People often ask me about staffing in Japan, and how “different “ it must be to the rest of the recruiting world. Well of course Japan can be a perplexing place to an outsider, but 10 years of running a recruitment business there has taught me that, at the very core, success in staffing in Japan depends on exactly the same skills, metrics and activities that drive success anywhere else.
As you would expect, across a team of many recruiters we have a blend of exceptionally high performers, some solid fee generators, and a handful who are struggling to meet targets and objectives. Just before I left Tokyo recently, I debriefed with the local Regional Director, and it became clear that once again we had been reminded that a few very clear basics are what drive success in this business, and we agreed to refocus everyone back on to these priorities.
I have blogged previously on my core belief in what drives recruiting success
And certainly that formula holds true in Japan as much as anywhere else. However I found that under-performers in Japan were falling short in one or more of three specific key areas. As I jotted up my notes from the weeks work, I reflected that these ‘Three Commandments’ could well serve as a blueprint for staffing success, anywhere, anytime
. • Specialisation
Recruiters are easily seduced. A client wants help with a hire that’s outside our area of expertise and we jump right in. And then we find we don’t have the skills, knowledge, or connections to do a good job. We waste time, we get frustrated and we actually risk damaging our client relationship when actually we were trying to go “above and beyond”. And think of the opportunity cost working in areas we are unlikely to ever revisit. Successful recruiters are specialists. They know a niche and they work that niche. Specialisation is critical because it creates a perception that the recruiter is a recognised industry expert. This status appeals to both prospective clients and candidates. Furthermore, it gives recruiters instant credibility with passive candidates, which will be increasingly crucial. Don’t dabble. Don’t allow distractions. Go deep.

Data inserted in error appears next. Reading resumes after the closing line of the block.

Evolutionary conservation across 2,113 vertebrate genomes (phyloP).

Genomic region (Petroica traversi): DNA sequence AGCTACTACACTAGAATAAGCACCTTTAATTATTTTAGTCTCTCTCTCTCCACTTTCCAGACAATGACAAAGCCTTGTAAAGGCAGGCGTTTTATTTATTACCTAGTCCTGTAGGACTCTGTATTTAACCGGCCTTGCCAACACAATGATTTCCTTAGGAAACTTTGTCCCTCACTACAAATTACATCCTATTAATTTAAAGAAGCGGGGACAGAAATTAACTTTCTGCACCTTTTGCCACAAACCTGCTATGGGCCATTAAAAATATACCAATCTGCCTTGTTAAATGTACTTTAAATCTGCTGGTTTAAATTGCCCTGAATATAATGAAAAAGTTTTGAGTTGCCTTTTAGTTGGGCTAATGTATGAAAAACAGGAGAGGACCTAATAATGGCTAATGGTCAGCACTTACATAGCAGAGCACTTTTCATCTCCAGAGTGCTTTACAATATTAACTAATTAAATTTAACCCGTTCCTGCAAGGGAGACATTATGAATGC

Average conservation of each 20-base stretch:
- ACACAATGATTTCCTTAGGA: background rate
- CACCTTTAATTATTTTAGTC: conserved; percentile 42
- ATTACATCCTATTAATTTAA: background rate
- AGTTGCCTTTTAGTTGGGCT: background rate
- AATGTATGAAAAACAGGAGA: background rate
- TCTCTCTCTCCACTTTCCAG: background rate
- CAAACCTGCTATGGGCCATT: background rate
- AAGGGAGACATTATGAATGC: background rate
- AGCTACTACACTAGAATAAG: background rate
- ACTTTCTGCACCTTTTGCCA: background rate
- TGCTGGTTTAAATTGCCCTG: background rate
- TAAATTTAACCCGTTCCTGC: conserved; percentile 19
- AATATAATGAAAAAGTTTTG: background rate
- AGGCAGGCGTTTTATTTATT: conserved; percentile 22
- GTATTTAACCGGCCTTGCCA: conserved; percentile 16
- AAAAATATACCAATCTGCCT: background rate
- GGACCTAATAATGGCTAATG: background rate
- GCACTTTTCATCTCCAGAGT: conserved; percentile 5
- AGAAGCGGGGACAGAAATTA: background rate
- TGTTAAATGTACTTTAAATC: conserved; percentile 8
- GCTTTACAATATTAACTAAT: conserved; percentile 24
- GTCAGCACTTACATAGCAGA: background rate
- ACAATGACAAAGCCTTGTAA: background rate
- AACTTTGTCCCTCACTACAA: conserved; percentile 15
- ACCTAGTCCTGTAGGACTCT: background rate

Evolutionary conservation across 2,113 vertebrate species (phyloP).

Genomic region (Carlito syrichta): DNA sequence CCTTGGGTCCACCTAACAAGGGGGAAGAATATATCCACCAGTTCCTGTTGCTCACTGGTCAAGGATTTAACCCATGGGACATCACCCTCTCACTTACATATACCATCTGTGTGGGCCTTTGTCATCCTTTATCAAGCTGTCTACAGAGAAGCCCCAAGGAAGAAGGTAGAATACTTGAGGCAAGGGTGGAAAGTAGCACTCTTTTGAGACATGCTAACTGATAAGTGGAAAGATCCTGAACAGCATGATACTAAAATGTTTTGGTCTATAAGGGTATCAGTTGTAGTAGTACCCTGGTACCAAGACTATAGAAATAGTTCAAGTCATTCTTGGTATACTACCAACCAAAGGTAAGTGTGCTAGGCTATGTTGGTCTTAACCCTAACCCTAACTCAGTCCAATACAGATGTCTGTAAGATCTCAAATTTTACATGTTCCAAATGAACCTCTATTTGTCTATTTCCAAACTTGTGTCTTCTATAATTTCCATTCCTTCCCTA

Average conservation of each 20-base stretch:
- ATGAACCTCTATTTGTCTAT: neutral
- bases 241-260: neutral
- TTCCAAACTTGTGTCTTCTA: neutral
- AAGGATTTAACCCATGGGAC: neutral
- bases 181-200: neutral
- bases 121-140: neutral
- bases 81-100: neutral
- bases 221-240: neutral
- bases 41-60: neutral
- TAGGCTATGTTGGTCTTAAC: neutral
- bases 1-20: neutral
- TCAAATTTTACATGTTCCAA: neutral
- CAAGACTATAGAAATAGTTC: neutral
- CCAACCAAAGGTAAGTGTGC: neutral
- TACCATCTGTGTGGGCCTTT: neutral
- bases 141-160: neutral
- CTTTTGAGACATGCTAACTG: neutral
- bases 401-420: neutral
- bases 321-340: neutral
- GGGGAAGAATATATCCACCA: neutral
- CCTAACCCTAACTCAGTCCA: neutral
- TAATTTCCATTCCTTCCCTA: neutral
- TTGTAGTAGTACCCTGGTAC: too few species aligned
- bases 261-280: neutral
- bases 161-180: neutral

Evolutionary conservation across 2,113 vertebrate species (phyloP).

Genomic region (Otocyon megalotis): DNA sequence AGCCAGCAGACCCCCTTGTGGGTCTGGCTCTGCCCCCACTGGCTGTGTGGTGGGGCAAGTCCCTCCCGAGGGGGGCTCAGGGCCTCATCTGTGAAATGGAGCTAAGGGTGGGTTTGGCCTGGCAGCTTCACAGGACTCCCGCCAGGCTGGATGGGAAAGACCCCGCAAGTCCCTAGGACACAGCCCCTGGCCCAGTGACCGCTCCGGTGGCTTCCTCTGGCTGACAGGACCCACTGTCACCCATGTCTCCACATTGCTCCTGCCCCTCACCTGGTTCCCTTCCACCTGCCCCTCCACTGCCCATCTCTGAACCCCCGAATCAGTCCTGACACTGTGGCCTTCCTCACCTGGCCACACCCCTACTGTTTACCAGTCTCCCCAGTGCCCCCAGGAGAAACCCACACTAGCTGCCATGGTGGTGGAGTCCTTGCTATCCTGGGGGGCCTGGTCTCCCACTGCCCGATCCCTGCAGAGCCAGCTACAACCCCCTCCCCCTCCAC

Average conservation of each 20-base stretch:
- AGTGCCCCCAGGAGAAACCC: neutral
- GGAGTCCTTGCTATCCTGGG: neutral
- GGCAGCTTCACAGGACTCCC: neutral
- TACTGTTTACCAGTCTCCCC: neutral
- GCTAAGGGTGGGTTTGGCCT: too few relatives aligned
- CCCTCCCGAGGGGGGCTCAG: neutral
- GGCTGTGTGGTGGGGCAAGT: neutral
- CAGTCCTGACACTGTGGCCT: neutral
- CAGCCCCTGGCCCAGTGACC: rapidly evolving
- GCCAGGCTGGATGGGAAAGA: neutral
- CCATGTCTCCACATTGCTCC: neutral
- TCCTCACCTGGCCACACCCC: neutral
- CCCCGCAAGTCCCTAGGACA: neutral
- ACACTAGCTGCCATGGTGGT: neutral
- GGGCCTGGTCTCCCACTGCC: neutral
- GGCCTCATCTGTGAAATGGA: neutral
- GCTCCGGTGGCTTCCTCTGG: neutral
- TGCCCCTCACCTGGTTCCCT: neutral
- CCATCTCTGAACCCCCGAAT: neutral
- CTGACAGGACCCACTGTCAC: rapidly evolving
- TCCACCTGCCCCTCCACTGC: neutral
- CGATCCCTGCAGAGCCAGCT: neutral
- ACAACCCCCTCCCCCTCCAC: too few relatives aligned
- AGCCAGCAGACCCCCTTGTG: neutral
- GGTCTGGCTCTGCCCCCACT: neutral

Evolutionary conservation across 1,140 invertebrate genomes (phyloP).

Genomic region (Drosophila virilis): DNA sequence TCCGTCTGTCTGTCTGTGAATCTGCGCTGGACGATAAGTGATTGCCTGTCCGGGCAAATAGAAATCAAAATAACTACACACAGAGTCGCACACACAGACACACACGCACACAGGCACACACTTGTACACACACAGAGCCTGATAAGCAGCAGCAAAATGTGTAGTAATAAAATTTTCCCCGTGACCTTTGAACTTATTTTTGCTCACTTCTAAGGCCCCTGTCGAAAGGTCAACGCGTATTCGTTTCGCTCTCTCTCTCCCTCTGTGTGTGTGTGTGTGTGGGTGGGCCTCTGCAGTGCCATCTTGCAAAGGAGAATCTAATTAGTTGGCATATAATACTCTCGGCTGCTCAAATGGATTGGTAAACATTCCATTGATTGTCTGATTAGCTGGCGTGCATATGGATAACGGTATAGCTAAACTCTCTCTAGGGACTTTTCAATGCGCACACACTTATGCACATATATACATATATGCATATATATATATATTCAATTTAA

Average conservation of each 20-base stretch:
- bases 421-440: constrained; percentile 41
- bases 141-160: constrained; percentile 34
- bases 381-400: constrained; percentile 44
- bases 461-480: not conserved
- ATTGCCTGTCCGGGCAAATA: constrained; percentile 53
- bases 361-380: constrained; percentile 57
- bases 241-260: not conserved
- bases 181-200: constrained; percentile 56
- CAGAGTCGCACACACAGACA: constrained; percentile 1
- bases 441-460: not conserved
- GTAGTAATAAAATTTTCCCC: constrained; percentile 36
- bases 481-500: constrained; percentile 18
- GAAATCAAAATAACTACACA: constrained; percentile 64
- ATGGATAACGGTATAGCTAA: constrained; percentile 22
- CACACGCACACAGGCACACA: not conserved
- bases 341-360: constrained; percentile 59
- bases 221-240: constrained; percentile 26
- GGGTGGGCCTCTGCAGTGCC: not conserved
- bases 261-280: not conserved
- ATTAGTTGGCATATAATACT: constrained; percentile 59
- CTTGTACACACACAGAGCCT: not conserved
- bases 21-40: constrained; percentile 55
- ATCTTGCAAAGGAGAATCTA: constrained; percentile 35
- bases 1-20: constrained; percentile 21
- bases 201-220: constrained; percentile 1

• Order qualification
This is just so critical. Most of us work a contingent business model. We only get paid if we fill the job. Yet so many recruiters try to fill every order that hits their desk. This is patently a mistake because all orders are not equal and nor are all clients. The most successful recruiters in our Japan business, as everywhere else, are brutal order qualifiers. Is the client serious about hiring? Is the order fillable? Are the hiring criteria reasonable? Salary appropriate? Working exclusively on an assignment with each client is a Firebrand goal. It is in the clients interests, the candidate interests, and of course our interest too. Our recruiters in Japan who do work more orders exclusively, bill exponentially more
• Talent selection
In financial markets they talk about canny investors being “stock-pickers” which refers to an ability to select ‘diamonds in rough’, investments that will outperform over time. Great recruiters are “talent-pickers”. We would love to place every person who approaches us or who we interview. But that’s not going to happen. In fact spreading your talent activity too thin will dilute your ability to find people work. Candidate selection is key. Selecting the best ones will be an art, developing relationship with them will be a skill that many of today’s transactional recruiters will find hard to adapt to. We have to be nimble enough to understand the trends in clients needs and adjust our candidate activities to meet that need
There are many, many things that make for a successful recruiter, but the “Three Commandments” (which may as be almost as old as the original ten!) still hold true, and I am finding it’s those recruiters who are applying age old, proven strategies to their work, who are flourishing most in the recovery
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- Posted by Greg Savage
- On May 21, 2010
- 5 Comments